Director: Zaida Bergroth (Finland, Sweden). Year of Release: 2020
Helsinki, 1944. A woman is making her way through bombed out buildings. We will soon see her introduced at a party as the artist Tove Jansson. She chats to the socialist politician Atos, who explains how he thinks that exposing his emotions is the worst thing possible. She then confronts him with that most Finnish of chat-up lines: “shall we go to the sauna?”
Tove is a “member of the artistic community”, and all that that entails. She has drawn some cartoons attacking Hitler, but her politics mainly seem to consist of enjoying herself and doing her best to destroy bourgeois boundaries. She regularly sleeps with Atos, but tells him that of course marriage isn’t something for people like them. He looks disappointed, even though he’s already married to someone else.
One day, a woman meets Tove at a party and demands that she illustrate an invitation to her father’s birthday party. The two women find something they have in common – Vivica’s father is the mayor, while Tove is equally in awe of her father, a famous sculptor who disregards her work as mindless doodles. Emboldened by their unity, Tove and Vivica tear each other’s clothes off. When the maid arrives in the morning, Vivica shoos her away while Tove hides under the bed covers.
The story of Tove is not so much that she is a lesbian, or bisexual, but that she is in love with two people, one of whom happens to be male, and one of whom is female. And her love for Vivica is stronger, more compelling, than being just about sexual orientation. At one stage, Vivica leaves for Paris, leaving Tove bereft. She can’t afford to join her lover. Vivica’s solution is to get her father to commission a new work from Tove, but by the time that she’s finished, Vivica is back in Finland.
I think that some reviewers have got Vivica wrong, by describing her as heartless. I can see where they might get this from – it’s not a great look to have your lover meet you at the airport when you have a ballerina on your arm. But while Vivica vaguely understands Tove’s need for monogamy, she is less willing to commit herself. After all, doesn’t the artistic vision mean rejecting bourgeois ideas like dependency?
It is probably also worth pointing out here that Vivica can afford to be a rebel. She is born into money, so it doesn’t really matter who she upsets. The depiction of Tove is slightly ambiguous – her father is clearly rich and successful but she lives in an artistic garret where the electrics are likely to give you a shock. And it is far from clear that her father will financially support her. She clearly need to work for a living much more than Vivica does.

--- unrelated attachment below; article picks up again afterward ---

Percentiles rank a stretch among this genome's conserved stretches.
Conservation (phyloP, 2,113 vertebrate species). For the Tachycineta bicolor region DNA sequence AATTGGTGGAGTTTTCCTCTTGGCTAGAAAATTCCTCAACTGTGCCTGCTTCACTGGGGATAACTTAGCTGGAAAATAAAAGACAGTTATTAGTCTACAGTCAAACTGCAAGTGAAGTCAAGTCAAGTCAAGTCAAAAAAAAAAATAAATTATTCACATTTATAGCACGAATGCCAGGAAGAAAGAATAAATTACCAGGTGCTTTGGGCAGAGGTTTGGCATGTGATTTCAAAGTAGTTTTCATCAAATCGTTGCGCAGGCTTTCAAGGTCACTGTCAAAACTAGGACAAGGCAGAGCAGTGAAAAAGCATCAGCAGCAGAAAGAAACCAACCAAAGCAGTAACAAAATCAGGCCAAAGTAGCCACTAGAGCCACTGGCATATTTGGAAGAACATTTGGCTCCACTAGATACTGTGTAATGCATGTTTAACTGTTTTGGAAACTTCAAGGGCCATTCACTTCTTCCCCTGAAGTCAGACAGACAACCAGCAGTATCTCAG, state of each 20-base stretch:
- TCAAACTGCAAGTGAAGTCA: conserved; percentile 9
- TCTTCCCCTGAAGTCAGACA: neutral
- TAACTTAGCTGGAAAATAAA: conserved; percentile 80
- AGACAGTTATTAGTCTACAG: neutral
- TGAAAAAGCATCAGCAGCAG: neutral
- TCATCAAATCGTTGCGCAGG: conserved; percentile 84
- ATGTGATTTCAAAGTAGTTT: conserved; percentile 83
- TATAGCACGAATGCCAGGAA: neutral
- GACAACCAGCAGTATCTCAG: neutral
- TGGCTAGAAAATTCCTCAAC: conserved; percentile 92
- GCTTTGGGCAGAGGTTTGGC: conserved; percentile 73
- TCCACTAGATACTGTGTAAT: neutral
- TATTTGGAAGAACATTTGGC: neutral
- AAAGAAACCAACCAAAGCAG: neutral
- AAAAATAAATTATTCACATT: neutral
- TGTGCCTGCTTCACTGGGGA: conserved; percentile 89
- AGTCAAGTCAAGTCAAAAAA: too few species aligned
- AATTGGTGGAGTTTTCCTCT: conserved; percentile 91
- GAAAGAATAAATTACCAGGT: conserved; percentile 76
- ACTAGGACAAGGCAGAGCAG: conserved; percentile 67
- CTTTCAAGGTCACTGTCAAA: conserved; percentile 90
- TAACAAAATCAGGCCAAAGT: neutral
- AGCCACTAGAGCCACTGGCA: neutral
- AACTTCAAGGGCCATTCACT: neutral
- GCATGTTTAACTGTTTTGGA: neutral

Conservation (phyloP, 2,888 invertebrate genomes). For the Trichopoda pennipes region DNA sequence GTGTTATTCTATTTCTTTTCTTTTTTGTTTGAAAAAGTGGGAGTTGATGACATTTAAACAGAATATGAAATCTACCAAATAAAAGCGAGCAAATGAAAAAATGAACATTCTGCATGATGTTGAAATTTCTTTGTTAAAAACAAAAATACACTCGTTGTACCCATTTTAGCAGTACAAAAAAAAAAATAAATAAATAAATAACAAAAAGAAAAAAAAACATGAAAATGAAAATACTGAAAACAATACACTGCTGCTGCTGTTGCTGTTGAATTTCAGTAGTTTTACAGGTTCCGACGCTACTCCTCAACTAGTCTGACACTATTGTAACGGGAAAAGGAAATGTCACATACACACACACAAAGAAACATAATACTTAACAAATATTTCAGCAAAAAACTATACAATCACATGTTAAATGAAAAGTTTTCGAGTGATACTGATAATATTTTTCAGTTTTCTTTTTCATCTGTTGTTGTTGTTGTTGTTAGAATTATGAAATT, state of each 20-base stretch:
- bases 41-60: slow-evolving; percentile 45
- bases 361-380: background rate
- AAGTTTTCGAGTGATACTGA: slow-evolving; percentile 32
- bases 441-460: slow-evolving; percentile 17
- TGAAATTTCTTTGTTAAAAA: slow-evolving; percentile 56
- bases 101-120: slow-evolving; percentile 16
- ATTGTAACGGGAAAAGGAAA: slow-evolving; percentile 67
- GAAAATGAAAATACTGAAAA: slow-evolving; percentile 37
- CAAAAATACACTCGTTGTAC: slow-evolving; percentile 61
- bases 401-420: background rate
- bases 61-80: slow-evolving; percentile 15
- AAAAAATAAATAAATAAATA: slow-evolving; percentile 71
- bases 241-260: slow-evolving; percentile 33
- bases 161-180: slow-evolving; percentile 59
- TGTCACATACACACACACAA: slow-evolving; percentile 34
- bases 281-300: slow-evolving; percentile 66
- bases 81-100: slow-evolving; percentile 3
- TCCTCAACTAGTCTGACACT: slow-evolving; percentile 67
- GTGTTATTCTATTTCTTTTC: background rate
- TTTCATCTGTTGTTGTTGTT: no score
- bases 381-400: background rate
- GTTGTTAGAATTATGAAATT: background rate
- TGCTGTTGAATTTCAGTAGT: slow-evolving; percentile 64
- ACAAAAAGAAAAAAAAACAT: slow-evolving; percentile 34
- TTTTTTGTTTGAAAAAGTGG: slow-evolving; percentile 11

Tove fights her father’s disdain – both for her paintings, which are slightly Expressionist and too avant garde for him (although Expressionism had been around for many decades, so shouldn’t be too frightening), and her cartoons, which he dismisses as being merely frivolous. But Atos may be able to find a job for Tove drawing cartoons for his left wing newspaper. And one of the selling points that he offers is that it will really piss off her father.
Are the Moomins still a thing? I read a review which said that few people would know the name Tove Jansson, yet her name is as familiar to me as the simple cartoons and the copy of Finn Family Moomintroll, and God knows what else, that I had on my bookshelf as a kid. Though it is only this minute that this is “Finn” as in Finland and the title must be a pastiche of Swiss Family Robinson. I had just seen it as 3 random words, typical of the made-up language used by the Moomins.
Tove gives us some insight about this language, and hints at its similarity to Polare, the language adopted by gay men in 1950s Britain, when gay sex was still illegal. Tove and Vivica call themselves Tofslan and Vifslan. adopting the suffixes used by the Moomins. Later, when Vivica directs a play based on the Moomins, two of the leading characters are called Tofslan and Vifslan. This is a sign of intimacy from a character who finds it difficult to express her feelings.
Tove is a biopic, which means that it is forced to be made in a slightly conventional format, but it is a story of an unconventional, at times illegal, life. This means that it is never less than interesting. More than this, the struggling relationship between Tove and Vivica is truly difficult, partly because neither is sure that she is ready for love, but also because of social conventions which meant that discussion of love between two women could not be discussed.
Well, not everywhere. Some of the parties shown in Tove are of women who are happy to dance with each other, and equally happy to watch other people dancing. Indeed, in amongst all the anguish there is a lot of dancing in Tove. Sure, life as a women who loves women was not easy in the post-war period, even if you had some money to defend yourself. But it never meant that you were not able to dance (there is a lot of dancing in Tove, and it is all the better for this).